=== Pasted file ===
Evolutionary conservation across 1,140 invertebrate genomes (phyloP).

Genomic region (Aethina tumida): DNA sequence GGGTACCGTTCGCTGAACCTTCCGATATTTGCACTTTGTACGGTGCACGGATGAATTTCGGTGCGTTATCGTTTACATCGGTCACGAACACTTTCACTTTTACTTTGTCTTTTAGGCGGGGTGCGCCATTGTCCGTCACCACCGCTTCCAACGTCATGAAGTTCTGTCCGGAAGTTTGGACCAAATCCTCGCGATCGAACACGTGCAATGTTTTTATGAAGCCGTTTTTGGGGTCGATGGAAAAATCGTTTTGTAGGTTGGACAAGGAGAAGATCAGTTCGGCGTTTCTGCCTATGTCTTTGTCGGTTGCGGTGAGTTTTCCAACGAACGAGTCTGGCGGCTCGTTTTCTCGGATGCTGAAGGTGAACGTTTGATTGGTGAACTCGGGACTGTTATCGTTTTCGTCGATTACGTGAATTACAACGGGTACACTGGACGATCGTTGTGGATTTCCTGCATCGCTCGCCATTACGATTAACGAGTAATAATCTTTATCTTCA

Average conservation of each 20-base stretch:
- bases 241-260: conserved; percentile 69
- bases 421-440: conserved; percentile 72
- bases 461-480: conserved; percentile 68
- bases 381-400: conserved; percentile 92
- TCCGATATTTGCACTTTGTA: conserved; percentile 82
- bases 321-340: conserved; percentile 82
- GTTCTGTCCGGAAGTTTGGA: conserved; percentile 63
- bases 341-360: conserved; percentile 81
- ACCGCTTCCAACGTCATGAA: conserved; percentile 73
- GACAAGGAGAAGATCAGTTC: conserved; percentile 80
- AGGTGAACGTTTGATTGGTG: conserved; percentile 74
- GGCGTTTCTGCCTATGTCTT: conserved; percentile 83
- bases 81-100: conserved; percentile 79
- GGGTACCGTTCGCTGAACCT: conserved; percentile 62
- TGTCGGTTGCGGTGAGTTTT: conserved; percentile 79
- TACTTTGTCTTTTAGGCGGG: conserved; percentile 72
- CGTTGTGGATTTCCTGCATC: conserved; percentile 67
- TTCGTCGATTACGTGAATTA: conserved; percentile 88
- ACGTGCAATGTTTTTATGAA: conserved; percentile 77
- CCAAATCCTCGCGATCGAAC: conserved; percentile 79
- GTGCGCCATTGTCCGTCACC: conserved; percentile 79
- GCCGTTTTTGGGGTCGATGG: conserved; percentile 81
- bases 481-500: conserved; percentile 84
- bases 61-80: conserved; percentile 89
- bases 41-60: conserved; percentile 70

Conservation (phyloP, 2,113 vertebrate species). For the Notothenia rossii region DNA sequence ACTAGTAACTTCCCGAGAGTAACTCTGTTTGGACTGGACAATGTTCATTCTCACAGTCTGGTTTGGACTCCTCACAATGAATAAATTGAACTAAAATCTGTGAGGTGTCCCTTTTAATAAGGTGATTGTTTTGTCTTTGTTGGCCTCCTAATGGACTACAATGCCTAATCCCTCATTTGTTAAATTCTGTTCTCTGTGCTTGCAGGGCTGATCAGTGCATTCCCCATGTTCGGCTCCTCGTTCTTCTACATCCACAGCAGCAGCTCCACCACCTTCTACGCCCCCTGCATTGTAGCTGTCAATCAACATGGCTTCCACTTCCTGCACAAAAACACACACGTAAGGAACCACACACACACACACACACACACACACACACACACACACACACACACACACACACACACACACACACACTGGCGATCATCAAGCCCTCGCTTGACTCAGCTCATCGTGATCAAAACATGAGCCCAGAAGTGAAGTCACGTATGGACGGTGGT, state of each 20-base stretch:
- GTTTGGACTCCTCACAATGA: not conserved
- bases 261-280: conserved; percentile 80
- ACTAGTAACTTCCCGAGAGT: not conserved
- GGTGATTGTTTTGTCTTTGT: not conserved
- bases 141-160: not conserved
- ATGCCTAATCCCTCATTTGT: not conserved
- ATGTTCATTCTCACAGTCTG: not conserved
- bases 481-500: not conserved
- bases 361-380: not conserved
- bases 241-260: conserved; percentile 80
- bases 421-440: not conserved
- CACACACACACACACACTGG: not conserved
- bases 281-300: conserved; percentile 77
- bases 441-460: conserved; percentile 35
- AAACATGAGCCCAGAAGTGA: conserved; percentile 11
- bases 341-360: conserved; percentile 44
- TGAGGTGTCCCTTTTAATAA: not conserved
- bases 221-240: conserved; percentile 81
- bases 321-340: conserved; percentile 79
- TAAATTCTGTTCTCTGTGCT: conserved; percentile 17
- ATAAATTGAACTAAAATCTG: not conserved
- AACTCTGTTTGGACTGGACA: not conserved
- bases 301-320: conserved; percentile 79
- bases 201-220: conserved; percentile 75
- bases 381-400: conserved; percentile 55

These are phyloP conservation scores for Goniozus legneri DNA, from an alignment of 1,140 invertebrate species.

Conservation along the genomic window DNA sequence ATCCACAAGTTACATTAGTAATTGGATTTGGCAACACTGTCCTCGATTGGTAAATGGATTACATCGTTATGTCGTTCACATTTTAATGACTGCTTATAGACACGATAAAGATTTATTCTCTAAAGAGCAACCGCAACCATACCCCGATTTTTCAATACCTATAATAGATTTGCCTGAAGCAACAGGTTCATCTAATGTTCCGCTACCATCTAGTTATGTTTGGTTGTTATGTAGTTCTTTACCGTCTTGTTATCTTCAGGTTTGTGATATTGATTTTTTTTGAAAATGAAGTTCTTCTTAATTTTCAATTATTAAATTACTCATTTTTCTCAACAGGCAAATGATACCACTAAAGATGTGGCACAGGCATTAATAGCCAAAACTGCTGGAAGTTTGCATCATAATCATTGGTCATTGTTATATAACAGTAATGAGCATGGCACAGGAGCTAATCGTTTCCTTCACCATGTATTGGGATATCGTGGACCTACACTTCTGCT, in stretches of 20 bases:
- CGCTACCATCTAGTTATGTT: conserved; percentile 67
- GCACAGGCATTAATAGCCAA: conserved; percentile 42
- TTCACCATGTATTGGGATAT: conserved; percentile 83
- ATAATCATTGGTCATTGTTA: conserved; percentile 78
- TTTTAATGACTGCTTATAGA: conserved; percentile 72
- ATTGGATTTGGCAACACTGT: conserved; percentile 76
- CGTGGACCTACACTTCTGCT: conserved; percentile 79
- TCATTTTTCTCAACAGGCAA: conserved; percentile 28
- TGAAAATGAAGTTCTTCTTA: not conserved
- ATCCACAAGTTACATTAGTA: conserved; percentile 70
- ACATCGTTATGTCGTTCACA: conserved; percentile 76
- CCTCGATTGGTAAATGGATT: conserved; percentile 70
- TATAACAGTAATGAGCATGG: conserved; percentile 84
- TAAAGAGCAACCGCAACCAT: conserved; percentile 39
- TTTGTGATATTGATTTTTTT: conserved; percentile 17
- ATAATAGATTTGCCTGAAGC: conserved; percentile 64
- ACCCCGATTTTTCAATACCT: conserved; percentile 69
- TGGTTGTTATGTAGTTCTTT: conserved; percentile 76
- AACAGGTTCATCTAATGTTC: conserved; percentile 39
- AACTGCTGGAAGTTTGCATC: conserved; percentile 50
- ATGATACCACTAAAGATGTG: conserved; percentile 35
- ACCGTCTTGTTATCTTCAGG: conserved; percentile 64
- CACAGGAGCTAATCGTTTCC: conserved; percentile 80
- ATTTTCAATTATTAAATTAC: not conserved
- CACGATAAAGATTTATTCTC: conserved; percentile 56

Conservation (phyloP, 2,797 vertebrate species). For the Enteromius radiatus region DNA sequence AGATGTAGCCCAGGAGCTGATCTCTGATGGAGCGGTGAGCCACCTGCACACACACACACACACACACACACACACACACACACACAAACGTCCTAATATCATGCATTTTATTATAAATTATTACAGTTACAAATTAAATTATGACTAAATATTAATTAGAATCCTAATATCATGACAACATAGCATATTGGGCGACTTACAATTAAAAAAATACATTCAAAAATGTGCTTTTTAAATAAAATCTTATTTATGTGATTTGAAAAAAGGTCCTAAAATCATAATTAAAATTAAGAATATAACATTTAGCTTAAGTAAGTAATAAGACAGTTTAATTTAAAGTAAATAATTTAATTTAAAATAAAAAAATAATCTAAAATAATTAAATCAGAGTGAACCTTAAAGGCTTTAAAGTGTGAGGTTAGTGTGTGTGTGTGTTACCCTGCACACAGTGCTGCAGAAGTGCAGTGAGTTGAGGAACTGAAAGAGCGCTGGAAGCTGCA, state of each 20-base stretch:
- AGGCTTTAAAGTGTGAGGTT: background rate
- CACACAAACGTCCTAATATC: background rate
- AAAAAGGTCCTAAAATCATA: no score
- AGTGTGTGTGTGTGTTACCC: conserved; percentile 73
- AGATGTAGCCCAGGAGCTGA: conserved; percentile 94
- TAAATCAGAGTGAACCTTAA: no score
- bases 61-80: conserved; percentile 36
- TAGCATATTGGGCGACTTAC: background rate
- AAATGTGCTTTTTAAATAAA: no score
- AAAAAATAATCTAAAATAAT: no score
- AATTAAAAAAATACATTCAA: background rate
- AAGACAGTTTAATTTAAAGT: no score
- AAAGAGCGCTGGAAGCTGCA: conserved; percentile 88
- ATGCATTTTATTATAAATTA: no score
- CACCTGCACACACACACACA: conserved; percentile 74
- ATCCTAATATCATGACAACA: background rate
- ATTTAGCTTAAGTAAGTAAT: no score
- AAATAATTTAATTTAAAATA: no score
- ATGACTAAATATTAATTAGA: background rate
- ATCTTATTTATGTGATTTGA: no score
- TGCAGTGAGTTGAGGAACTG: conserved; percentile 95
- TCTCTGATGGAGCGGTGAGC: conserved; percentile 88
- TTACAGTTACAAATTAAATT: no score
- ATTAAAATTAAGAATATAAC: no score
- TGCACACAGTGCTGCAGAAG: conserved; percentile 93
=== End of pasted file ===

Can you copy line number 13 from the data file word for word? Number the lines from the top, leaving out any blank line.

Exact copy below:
- GACAAGGAGAAGATCAGTTC: conserved; percentile 80